As well as 1 Corinthians 13:

Love is patient, love is kind. It is not jealous, (love) is not pompous, it is not inflated, it is not rude, it does not seek its own interests, it is not quick-tempered, it does not brood over injury, it does not rejoice over wrongdoing but rejoices with the truth. It bears all things, believes all things, hopes all things, endures all things. Love never fails.

Now I am not going on a tangent to make an interfaith connection, though that is not an ignoble goal, but rather because I think there is an important aspect in the convergence between the two traditions. That is, I have heard the suggestion made that when we rely on the ego to get things done we are limited by our own preconceptions, so instead of "I will", just use "Will" (to hear an example of this kind of dharma talk search this blog for "fearless" and "ying-fa"). That is, open ourselves to Buddha-nature, to inexhaustible virtue. In many branches of Christianity, especially progressive ones, we see a similar act of surrender. Rather than our own strength, relying on God. This is not the same attitude some have of "sitting back and letting God do the heavy lifting". It is being open to the Source in the person of Christ and his example/teachings, akin to being open to Source in the person of the Eternal Buddha or Amitabha. In this sense, at least, we have a vital intersection between the concepts of Christ-nature and Buddha-nature.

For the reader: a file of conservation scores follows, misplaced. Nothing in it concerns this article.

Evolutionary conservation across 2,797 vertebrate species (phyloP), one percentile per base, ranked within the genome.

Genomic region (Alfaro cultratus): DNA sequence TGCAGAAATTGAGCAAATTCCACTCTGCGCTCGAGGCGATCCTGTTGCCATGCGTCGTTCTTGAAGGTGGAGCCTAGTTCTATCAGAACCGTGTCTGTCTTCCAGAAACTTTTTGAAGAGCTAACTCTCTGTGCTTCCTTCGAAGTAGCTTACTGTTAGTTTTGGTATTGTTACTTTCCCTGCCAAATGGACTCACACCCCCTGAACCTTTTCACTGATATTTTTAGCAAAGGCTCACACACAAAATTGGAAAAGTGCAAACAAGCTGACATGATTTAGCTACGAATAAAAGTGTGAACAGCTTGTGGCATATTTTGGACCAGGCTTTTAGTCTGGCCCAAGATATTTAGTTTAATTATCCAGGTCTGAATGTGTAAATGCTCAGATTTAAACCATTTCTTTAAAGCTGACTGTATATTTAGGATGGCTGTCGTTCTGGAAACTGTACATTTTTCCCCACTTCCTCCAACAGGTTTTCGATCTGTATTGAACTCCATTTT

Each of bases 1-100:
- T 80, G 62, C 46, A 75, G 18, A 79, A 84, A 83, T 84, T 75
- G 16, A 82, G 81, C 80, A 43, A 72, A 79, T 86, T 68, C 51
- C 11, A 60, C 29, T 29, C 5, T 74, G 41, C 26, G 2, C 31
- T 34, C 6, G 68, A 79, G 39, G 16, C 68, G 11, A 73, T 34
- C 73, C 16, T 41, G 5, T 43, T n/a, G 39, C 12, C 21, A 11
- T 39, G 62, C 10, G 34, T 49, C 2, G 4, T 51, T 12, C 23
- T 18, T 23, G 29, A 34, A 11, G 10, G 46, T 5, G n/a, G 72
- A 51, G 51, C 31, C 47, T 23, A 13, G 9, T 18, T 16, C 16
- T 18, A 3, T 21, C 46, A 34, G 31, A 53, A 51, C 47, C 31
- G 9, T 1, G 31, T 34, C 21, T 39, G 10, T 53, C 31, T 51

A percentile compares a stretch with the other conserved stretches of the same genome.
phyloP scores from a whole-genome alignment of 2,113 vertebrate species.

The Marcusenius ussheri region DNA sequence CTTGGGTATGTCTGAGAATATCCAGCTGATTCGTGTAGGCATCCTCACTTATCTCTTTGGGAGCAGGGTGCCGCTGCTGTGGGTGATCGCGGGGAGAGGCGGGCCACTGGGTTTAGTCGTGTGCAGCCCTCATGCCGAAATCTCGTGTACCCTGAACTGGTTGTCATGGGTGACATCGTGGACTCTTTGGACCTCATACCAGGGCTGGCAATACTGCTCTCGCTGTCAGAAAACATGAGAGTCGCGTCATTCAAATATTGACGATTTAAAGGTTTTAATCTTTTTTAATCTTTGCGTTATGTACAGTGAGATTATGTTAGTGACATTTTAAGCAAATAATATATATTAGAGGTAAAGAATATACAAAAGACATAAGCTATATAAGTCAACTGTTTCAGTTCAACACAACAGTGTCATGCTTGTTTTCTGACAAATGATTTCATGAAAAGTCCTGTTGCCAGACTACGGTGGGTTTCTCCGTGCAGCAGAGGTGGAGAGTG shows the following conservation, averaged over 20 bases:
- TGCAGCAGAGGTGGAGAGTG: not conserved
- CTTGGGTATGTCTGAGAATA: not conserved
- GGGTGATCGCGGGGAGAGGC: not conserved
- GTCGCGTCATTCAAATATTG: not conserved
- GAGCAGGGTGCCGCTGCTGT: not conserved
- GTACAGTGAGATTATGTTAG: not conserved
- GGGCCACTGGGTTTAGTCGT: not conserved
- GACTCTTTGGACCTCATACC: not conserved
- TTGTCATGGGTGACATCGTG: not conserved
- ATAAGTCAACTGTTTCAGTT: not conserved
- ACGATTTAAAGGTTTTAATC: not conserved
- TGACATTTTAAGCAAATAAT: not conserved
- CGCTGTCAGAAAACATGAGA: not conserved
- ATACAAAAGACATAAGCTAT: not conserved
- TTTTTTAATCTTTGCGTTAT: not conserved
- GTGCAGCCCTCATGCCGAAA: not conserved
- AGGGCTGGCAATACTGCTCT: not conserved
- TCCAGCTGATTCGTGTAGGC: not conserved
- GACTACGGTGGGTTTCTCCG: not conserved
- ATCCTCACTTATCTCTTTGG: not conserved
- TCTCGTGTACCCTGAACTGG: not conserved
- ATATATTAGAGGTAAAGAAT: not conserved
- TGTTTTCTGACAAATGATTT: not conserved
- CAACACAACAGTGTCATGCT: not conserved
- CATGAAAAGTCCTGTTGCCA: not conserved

And also in that sense, it should be made clear that we are not "subjugated" or "dominated" like mindless sheep in this actualization - to paraphrase from yet another recent entry (down in the comments): The self or ego is never dissolved, negated, or otherwise done away - it is simply completed within/made whole as an aspect of the Other, or more precisely, by directly realizing the inherent unity with the Source. As I alluded to above and as I've written before: "My own love, for example, might be stingy. It might be conditional, forgetful, inconsiderate, or limited. But the image of love coming from Being itself, from THAT WHICH IS, is one of love that is always present, always open, always accepting, and that never runs out."

We all bear each others burden of suffering in our response to the call from the Source, whether we name it God, Tao, Shunyata/Dharmakaya, etc, whether we encounter it in the person of Jesus, or Amida, etc. Because in seeing our deep interconnection and our true nature, how can we turn our backs? This relationship simultaneously functions as a call to action and the strength to answer the call.

But is that it? We hear and answer the call - we respond to the plight of others. Our suffering can be transformed into liberation and serve as a motivator to act to relieve the suffering of others as well, but is that all we can do? Is it enough?

In Buddhist terms, when we talk about being mindful, or about being engaged, or about exemplifying the four immeasurables of loving-kindness, compassion, sympathetic joy and equanimity, what is the impact? Or to put it another way, when we talk about interdependence, what are we really saying? Is the extent of the benefit of our attitudes and practice limited to our mundane interactions (i.e. I write something, it inspires someone else, it causes that person to do great things, which then benefits still more people, and so on)? Or are we connected on a deeper level? If I were stranded on a deserted island and everyone had forgotten about me, but I still kept practicing, would that in and of itself still benefit any sentient being, even if I were never rescued and no record of my life or activities on the island were ever recovered?

(Note, you aren't the only one wondering what the answer to this question is, so, stay tuned!)